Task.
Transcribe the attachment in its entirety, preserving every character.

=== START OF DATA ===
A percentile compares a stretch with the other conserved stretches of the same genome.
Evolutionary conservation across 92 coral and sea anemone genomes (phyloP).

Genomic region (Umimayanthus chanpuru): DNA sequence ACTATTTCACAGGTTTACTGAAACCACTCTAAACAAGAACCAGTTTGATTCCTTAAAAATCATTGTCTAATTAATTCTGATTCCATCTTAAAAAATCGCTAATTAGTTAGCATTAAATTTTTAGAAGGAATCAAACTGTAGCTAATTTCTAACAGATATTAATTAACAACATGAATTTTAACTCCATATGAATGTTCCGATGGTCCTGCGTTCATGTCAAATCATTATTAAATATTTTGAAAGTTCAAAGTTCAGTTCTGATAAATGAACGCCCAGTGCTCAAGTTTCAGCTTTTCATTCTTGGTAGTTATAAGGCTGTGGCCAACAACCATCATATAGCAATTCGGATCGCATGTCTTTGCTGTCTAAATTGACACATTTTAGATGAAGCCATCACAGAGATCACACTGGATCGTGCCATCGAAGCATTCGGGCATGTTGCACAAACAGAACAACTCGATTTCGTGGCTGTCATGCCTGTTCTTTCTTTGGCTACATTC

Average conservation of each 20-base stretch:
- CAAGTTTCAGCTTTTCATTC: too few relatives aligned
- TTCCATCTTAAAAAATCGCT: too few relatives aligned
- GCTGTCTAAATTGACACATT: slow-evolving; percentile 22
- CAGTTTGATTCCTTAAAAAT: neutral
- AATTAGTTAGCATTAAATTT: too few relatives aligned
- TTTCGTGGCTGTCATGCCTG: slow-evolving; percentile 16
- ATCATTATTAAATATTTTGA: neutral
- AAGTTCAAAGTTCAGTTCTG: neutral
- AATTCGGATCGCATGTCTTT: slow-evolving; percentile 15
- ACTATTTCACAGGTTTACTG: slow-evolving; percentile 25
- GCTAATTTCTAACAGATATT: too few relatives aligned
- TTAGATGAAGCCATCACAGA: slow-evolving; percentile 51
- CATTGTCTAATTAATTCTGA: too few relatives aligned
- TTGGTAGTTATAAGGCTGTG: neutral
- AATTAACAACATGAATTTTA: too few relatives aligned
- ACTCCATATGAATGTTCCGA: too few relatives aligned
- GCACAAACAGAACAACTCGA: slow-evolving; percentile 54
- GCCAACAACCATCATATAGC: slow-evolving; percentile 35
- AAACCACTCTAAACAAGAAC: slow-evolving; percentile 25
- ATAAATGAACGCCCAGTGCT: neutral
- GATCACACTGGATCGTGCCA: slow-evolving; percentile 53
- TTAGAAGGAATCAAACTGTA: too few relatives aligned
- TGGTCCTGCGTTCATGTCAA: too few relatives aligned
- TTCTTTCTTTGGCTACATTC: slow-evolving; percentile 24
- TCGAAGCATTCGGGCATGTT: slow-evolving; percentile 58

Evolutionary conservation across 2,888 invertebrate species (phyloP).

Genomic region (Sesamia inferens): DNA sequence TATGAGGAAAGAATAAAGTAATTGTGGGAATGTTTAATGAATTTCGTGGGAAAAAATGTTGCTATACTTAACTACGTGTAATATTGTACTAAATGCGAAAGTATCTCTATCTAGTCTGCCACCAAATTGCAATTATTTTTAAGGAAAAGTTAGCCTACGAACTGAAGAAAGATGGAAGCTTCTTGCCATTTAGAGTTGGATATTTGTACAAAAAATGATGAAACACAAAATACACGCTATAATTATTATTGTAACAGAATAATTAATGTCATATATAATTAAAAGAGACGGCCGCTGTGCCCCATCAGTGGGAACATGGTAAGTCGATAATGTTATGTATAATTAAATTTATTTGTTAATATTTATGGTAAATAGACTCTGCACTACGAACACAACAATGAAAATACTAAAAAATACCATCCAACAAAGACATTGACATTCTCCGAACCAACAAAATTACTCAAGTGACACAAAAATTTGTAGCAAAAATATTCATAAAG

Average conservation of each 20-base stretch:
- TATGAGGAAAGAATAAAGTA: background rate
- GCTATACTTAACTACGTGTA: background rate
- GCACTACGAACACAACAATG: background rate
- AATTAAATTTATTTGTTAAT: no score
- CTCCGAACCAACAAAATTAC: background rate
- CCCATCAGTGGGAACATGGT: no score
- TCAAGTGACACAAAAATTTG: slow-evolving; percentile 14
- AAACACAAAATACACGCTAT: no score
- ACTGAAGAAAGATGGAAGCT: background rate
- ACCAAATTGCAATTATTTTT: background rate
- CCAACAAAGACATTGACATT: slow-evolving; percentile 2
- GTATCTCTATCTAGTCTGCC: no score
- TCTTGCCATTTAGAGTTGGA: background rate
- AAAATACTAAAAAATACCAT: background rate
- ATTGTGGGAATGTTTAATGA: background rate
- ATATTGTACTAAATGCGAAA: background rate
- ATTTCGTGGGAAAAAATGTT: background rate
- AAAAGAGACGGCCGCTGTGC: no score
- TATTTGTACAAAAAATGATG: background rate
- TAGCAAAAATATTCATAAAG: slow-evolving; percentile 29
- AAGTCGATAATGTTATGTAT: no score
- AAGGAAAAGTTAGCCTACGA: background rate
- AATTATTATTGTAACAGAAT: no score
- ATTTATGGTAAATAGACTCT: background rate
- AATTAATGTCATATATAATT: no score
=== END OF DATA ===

A percentile compares a stretch with the other conserved stretches of the same genome.
Evolutionary conservation across 92 coral and sea anemone genomes (phyloP).

Genomic region (Umimayanthus chanpuru): DNA sequence ACTATTTCACAGGTTTACTGAAACCACTCTAAACAAGAACCAGTTTGATTCCTTAAAAATCATTGTCTAATTAATTCTGATTCCATCTTAAAAAATCGCTAATTAGTTAGCATTAAATTTTTAGAAGGAATCAAACTGTAGCTAATTTCTAACAGATATTAATTAACAACATGAATTTTAACTCCATATGAATGTTCCGATGGTCCTGCGTTCATGTCAAATCATTATTAAATATTTTGAAAGTTCAAAGTTCAGTTCTGATAAATGAACGCCCAGTGCTCAAGTTTCAGCTTTTCATTCTTGGTAGTTATAAGGCTGTGGCCAACAACCATCATATAGCAATTCGGATCGCATGTCTTTGCTGTCTAAATTGACACATTTTAGATGAAGCCATCACAGAGATCACACTGGATCGTGCCATCGAAGCATTCGGGCATGTTGCACAAACAGAACAACTCGATTTCGTGGCTGTCATGCCTGTTCTTTCTTTGGCTACATTC

Average conservation of each 20-base stretch:
- CAAGTTTCAGCTTTTCATTC: too few relatives aligned
- TTCCATCTTAAAAAATCGCT: too few relatives aligned
- GCTGTCTAAATTGACACATT: slow-evolving; percentile 22
- CAGTTTGATTCCTTAAAAAT: neutral
- AATTAGTTAGCATTAAATTT: too few relatives aligned
- TTTCGTGGCTGTCATGCCTG: slow-evolving; percentile 16
- ATCATTATTAAATATTTTGA: neutral
- AAGTTCAAAGTTCAGTTCTG: neutral
- AATTCGGATCGCATGTCTTT: slow-evolving; percentile 15
- ACTATTTCACAGGTTTACTG: slow-evolving; percentile 25
- GCTAATTTCTAACAGATATT: too few relatives aligned
- TTAGATGAAGCCATCACAGA: slow-evolving; percentile 51
- CATTGTCTAATTAATTCTGA: too few relatives aligned
- TTGGTAGTTATAAGGCTGTG: neutral
- AATTAACAACATGAATTTTA: too few relatives aligned
- ACTCCATATGAATGTTCCGA: too few relatives aligned
- GCACAAACAGAACAACTCGA: slow-evolving; percentile 54
- GCCAACAACCATCATATAGC: slow-evolving; percentile 35
- AAACCACTCTAAACAAGAAC: slow-evolving; percentile 25
- ATAAATGAACGCCCAGTGCT: neutral
- GATCACACTGGATCGTGCCA: slow-evolving; percentile 53
- TTAGAAGGAATCAAACTGTA: too few relatives aligned
- TGGTCCTGCGTTCATGTCAA: too few relatives aligned
- TTCTTTCTTTGGCTACATTC: slow-evolving; percentile 24
- TCGAAGCATTCGGGCATGTT: slow-evolving; percentile 58

Evolutionary conservation across 2,888 invertebrate species (phyloP).

Genomic region (Sesamia inferens): DNA sequence TATGAGGAAAGAATAAAGTAATTGTGGGAATGTTTAATGAATTTCGTGGGAAAAAATGTTGCTATACTTAACTACGTGTAATATTGTACTAAATGCGAAAGTATCTCTATCTAGTCTGCCACCAAATTGCAATTATTTTTAAGGAAAAGTTAGCCTACGAACTGAAGAAAGATGGAAGCTTCTTGCCATTTAGAGTTGGATATTTGTACAAAAAATGATGAAACACAAAATACACGCTATAATTATTATTGTAACAGAATAATTAATGTCATATATAATTAAAAGAGACGGCCGCTGTGCCCCATCAGTGGGAACATGGTAAGTCGATAATGTTATGTATAATTAAATTTATTTGTTAATATTTATGGTAAATAGACTCTGCACTACGAACACAACAATGAAAATACTAAAAAATACCATCCAACAAAGACATTGACATTCTCCGAACCAACAAAATTACTCAAGTGACACAAAAATTTGTAGCAAAAATATTCATAAAG

Average conservation of each 20-base stretch:
- TATGAGGAAAGAATAAAGTA: background rate
- GCTATACTTAACTACGTGTA: background rate
- GCACTACGAACACAACAATG: background rate
- AATTAAATTTATTTGTTAAT: no score
- CTCCGAACCAACAAAATTAC: background rate
- CCCATCAGTGGGAACATGGT: no score
- TCAAGTGACACAAAAATTTG: slow-evolving; percentile 14
- AAACACAAAATACACGCTAT: no score
- ACTGAAGAAAGATGGAAGCT: background rate
- ACCAAATTGCAATTATTTTT: background rate
- CCAACAAAGACATTGACATT: slow-evolving; percentile 2
- GTATCTCTATCTAGTCTGCC: no score
- TCTTGCCATTTAGAGTTGGA: background rate
- AAAATACTAAAAAATACCAT: background rate
- ATTGTGGGAATGTTTAATGA: background rate
- ATATTGTACTAAATGCGAAA: background rate
- ATTTCGTGGGAAAAAATGTT: background rate
- AAAAGAGACGGCCGCTGTGC: no score
- TATTTGTACAAAAAATGATG: background rate
- TAGCAAAAATATTCATAAAG: slow-evolving; percentile 29
- AAGTCGATAATGTTATGTAT: no score
- AAGGAAAAGTTAGCCTACGA: background rate
- AATTATTATTGTAACAGAAT: no score
- ATTTATGGTAAATAGACTCT: background rate
- AATTAATGTCATATATAATT: no score